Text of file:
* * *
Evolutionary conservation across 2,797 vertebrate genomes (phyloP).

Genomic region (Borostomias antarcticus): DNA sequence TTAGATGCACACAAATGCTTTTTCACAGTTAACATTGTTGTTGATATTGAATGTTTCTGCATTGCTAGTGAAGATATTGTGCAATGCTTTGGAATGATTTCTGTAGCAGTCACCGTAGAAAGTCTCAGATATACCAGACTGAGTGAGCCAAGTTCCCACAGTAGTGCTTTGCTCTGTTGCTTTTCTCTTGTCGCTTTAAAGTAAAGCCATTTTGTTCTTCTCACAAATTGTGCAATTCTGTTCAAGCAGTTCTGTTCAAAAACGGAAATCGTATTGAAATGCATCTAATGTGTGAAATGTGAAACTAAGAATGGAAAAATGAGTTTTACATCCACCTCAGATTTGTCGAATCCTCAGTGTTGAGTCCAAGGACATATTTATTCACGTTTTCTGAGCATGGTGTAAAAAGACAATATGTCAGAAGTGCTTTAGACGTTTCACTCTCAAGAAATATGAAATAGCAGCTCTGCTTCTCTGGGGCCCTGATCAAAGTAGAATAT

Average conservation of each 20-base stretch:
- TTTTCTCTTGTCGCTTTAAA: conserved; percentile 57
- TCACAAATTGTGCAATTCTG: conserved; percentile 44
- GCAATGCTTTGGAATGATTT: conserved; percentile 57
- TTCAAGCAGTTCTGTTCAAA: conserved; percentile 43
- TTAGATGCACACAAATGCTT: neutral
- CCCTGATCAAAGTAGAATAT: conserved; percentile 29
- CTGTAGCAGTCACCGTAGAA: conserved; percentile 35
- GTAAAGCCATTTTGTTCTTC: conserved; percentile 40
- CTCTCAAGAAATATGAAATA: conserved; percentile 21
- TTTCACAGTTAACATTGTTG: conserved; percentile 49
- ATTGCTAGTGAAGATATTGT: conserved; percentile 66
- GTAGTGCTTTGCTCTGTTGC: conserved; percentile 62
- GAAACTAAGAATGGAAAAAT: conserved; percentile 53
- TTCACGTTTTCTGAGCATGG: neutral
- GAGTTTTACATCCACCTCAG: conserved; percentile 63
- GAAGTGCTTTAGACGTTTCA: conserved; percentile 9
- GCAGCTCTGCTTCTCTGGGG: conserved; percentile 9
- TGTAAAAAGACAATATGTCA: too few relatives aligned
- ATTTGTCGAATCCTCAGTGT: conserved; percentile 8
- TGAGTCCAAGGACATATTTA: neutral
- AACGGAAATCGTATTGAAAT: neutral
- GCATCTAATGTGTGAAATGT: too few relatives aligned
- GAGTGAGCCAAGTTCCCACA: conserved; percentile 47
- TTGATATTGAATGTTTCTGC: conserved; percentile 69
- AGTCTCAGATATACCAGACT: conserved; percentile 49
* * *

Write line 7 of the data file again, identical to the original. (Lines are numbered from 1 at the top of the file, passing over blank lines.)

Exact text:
- TTCAAGCAGTTCTGTTCAAA: conserved; percentile 43